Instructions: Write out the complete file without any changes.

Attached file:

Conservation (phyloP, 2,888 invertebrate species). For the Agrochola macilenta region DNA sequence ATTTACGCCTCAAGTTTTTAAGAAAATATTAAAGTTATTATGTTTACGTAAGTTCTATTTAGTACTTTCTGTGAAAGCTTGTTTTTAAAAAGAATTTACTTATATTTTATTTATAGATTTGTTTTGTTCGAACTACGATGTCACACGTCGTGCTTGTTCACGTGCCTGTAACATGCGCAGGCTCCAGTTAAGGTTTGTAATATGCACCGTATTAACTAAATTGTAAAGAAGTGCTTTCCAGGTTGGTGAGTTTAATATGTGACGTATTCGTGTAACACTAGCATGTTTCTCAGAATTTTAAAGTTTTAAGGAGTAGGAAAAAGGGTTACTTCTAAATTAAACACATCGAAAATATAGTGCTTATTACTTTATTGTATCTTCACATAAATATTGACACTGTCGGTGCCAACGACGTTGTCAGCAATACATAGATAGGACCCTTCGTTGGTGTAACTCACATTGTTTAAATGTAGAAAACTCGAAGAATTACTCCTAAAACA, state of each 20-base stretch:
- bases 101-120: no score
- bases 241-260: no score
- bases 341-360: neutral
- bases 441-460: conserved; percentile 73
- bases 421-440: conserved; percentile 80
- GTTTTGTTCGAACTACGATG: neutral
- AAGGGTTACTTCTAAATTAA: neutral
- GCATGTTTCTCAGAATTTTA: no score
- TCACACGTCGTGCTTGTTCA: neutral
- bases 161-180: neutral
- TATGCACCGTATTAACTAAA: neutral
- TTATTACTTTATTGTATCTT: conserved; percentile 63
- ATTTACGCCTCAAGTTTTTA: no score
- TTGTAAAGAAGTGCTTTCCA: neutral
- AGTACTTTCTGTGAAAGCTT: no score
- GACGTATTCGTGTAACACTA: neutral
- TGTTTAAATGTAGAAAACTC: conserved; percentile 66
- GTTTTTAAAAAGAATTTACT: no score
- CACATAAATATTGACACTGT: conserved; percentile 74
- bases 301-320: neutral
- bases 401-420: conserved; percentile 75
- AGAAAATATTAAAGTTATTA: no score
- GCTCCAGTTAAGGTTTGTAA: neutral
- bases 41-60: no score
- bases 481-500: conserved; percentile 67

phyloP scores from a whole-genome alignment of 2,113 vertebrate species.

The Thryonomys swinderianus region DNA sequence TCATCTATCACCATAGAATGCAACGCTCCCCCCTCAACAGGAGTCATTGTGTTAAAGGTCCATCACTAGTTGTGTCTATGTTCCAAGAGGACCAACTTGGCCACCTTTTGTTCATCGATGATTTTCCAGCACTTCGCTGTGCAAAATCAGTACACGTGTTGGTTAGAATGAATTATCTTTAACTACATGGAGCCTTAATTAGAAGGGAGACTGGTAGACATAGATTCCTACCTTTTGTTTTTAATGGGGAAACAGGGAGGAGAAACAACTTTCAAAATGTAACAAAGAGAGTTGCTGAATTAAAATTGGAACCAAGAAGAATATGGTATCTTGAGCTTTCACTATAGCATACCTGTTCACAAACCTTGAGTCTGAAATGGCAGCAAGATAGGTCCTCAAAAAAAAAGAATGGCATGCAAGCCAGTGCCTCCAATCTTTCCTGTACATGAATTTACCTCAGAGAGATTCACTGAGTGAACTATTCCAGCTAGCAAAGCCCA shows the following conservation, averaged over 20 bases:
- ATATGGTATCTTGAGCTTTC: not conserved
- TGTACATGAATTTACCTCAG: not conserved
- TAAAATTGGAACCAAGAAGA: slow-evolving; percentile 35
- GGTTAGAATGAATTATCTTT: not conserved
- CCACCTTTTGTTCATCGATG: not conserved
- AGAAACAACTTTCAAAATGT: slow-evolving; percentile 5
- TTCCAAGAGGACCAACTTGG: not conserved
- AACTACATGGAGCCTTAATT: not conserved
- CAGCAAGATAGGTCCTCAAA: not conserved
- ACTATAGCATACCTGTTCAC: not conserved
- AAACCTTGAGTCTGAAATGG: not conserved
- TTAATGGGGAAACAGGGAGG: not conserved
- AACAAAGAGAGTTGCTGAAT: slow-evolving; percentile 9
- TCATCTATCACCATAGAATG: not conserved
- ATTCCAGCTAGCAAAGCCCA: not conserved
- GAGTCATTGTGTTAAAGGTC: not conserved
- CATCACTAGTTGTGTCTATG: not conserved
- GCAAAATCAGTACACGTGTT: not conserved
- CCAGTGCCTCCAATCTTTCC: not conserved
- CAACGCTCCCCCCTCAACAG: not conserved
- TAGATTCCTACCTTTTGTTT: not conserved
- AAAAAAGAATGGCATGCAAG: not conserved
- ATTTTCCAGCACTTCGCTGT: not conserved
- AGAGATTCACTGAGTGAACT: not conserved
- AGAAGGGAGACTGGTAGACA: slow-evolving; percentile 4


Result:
Conservation (phyloP, 2,888 invertebrate species). For the Agrochola macilenta region DNA sequence ATTTACGCCTCAAGTTTTTAAGAAAATATTAAAGTTATTATGTTTACGTAAGTTCTATTTAGTACTTTCTGTGAAAGCTTGTTTTTAAAAAGAATTTACTTATATTTTATTTATAGATTTGTTTTGTTCGAACTACGATGTCACACGTCGTGCTTGTTCACGTGCCTGTAACATGCGCAGGCTCCAGTTAAGGTTTGTAATATGCACCGTATTAACTAAATTGTAAAGAAGTGCTTTCCAGGTTGGTGAGTTTAATATGTGACGTATTCGTGTAACACTAGCATGTTTCTCAGAATTTTAAAGTTTTAAGGAGTAGGAAAAAGGGTTACTTCTAAATTAAACACATCGAAAATATAGTGCTTATTACTTTATTGTATCTTCACATAAATATTGACACTGTCGGTGCCAACGACGTTGTCAGCAATACATAGATAGGACCCTTCGTTGGTGTAACTCACATTGTTTAAATGTAGAAAACTCGAAGAATTACTCCTAAAACA, state of each 20-base stretch:
- bases 101-120: no score
- bases 241-260: no score
- bases 341-360: neutral
- bases 441-460: conserved; percentile 73
- bases 421-440: conserved; percentile 80
- GTTTTGTTCGAACTACGATG: neutral
- AAGGGTTACTTCTAAATTAA: neutral
- GCATGTTTCTCAGAATTTTA: no score
- TCACACGTCGTGCTTGTTCA: neutral
- bases 161-180: neutral
- TATGCACCGTATTAACTAAA: neutral
- TTATTACTTTATTGTATCTT: conserved; percentile 63
- ATTTACGCCTCAAGTTTTTA: no score
- TTGTAAAGAAGTGCTTTCCA: neutral
- AGTACTTTCTGTGAAAGCTT: no score
- GACGTATTCGTGTAACACTA: neutral
- TGTTTAAATGTAGAAAACTC: conserved; percentile 66
- GTTTTTAAAAAGAATTTACT: no score
- CACATAAATATTGACACTGT: conserved; percentile 74
- bases 301-320: neutral
- bases 401-420: conserved; percentile 75
- AGAAAATATTAAAGTTATTA: no score
- GCTCCAGTTAAGGTTTGTAA: neutral
- bases 41-60: no score
- bases 481-500: conserved; percentile 67

phyloP scores from a whole-genome alignment of 2,113 vertebrate species.

The Thryonomys swinderianus region DNA sequence TCATCTATCACCATAGAATGCAACGCTCCCCCCTCAACAGGAGTCATTGTGTTAAAGGTCCATCACTAGTTGTGTCTATGTTCCAAGAGGACCAACTTGGCCACCTTTTGTTCATCGATGATTTTCCAGCACTTCGCTGTGCAAAATCAGTACACGTGTTGGTTAGAATGAATTATCTTTAACTACATGGAGCCTTAATTAGAAGGGAGACTGGTAGACATAGATTCCTACCTTTTGTTTTTAATGGGGAAACAGGGAGGAGAAACAACTTTCAAAATGTAACAAAGAGAGTTGCTGAATTAAAATTGGAACCAAGAAGAATATGGTATCTTGAGCTTTCACTATAGCATACCTGTTCACAAACCTTGAGTCTGAAATGGCAGCAAGATAGGTCCTCAAAAAAAAAGAATGGCATGCAAGCCAGTGCCTCCAATCTTTCCTGTACATGAATTTACCTCAGAGAGATTCACTGAGTGAACTATTCCAGCTAGCAAAGCCCA shows the following conservation, averaged over 20 bases:
- ATATGGTATCTTGAGCTTTC: not conserved
- TGTACATGAATTTACCTCAG: not conserved
- TAAAATTGGAACCAAGAAGA: slow-evolving; percentile 35
- GGTTAGAATGAATTATCTTT: not conserved
- CCACCTTTTGTTCATCGATG: not conserved
- AGAAACAACTTTCAAAATGT: slow-evolving; percentile 5
- TTCCAAGAGGACCAACTTGG: not conserved
- AACTACATGGAGCCTTAATT: not conserved
- CAGCAAGATAGGTCCTCAAA: not conserved
- ACTATAGCATACCTGTTCAC: not conserved
- AAACCTTGAGTCTGAAATGG: not conserved
- TTAATGGGGAAACAGGGAGG: not conserved
- AACAAAGAGAGTTGCTGAAT: slow-evolving; percentile 9
- TCATCTATCACCATAGAATG: not conserved
- ATTCCAGCTAGCAAAGCCCA: not conserved
- GAGTCATTGTGTTAAAGGTC: not conserved
- CATCACTAGTTGTGTCTATG: not conserved
- GCAAAATCAGTACACGTGTT: not conserved
- CCAGTGCCTCCAATCTTTCC: not conserved
- CAACGCTCCCCCCTCAACAG: not conserved
- TAGATTCCTACCTTTTGTTT: not conserved
- AAAAAAGAATGGCATGCAAG: not conserved
- ATTTTCCAGCACTTCGCTGT: not conserved
- AGAGATTCACTGAGTGAACT: not conserved
- AGAAGGGAGACTGGTAGACA: slow-evolving; percentile 4